Deal has put forth a proposal to reform the ethics commission in the wake of the jury’s decision awarding $700,000 to Stacey Kalberman, the former director who said in her lawsuit her pay was cut 30 percent and her deputy director’s position eliminated when they tried to get approval from the commission for subpoenas to investigate Deal’s 2010 campaign reports and financial disclosures. Essentially, the jury bought into Kalberman’s contention the commission retaliated against her and her deputy for the investigation.
Deal was cleared of major violations by the ethics commission and agreed to pay $3,350 in administrative fees. He says he had no involvement in the Kalberman case. However, this case and two more behind could prove quite troublesome for Deal in this election year.
The current ethics commission director, Holly LaBerge, who succeeded Kalberman, testified someone in the governor’s office contacted her in May 2011 and asked if she would be interested in the director’s job. That happened before Kalberman’s salary was cut and a public posting of the job was made available. In court, LaBerge claimed she didn’t remember who in the governor’s office called her about the job. (Three of the five commissioners are appointed by the governor under existing law, and one member each is named by the House Speaker and the Senate Committee on Assignments.)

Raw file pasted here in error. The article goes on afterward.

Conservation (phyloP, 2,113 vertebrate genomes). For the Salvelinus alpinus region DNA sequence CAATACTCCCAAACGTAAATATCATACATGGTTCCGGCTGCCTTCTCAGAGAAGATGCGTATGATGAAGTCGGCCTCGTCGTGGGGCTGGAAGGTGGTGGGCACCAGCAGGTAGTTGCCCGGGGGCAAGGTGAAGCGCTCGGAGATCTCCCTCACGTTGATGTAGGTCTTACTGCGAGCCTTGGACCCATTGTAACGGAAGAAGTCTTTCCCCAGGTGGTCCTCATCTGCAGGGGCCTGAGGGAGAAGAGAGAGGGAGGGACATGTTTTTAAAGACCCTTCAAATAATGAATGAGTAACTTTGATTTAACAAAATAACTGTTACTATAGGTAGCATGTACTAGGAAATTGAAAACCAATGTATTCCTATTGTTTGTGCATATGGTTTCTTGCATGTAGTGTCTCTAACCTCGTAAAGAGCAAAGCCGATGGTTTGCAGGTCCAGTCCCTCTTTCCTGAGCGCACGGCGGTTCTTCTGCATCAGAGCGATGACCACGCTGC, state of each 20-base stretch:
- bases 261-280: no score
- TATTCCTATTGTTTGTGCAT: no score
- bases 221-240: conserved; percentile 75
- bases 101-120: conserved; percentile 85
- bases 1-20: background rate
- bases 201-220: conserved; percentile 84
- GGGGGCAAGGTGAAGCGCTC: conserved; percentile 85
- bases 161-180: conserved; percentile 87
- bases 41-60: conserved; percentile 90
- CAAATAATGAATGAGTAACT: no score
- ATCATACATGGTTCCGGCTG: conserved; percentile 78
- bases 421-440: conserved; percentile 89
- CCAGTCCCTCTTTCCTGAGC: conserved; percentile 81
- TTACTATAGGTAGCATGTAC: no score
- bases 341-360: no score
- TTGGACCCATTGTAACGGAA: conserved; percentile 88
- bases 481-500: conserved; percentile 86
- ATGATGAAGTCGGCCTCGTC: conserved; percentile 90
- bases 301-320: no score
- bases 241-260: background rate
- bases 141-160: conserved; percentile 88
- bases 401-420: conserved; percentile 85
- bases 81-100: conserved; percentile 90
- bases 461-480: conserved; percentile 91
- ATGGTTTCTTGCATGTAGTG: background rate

If the Kalberman case wasn’t enough to jolt Deal’s re-election campaign — and opponents already are firing away at him on that score — lawsuits are pending by two other former ethics commission staffers, including Kalberman’s deputy. Whether they go to trial or not, they will provide more ammunition for Deal’s campaign opponents. Ditto if they are settled without trial.
As for reforming the ethics commission, there’s no doubt it needs changing from the way it has operated in some important cases in the past. That brings us to Deal’s proposal. His plan calls for expanding the commission to include appointees from the judicial branch of state government in addition to the executive and legislative branches that have been doing the appointing.
Deal proposes to increase the membership from five to 12, with each branch of government appointing four of the commission members. Cases originating from one branch of government would be decided by commission members appointed by the other two branches. This, Deal said, would “assure that no public official’s campaign is investigated by commissioners appointed by his or her branch of government.”
Maybe there’s a fundamental problem with the government appointing ethics commission members in the first place. Maybe the Georgia Supreme Court, which is as close to nonpartisan as is available, should appoint all the commission members from a list of their own nominees or a list provided by non-government groups. Maybe this needs more study.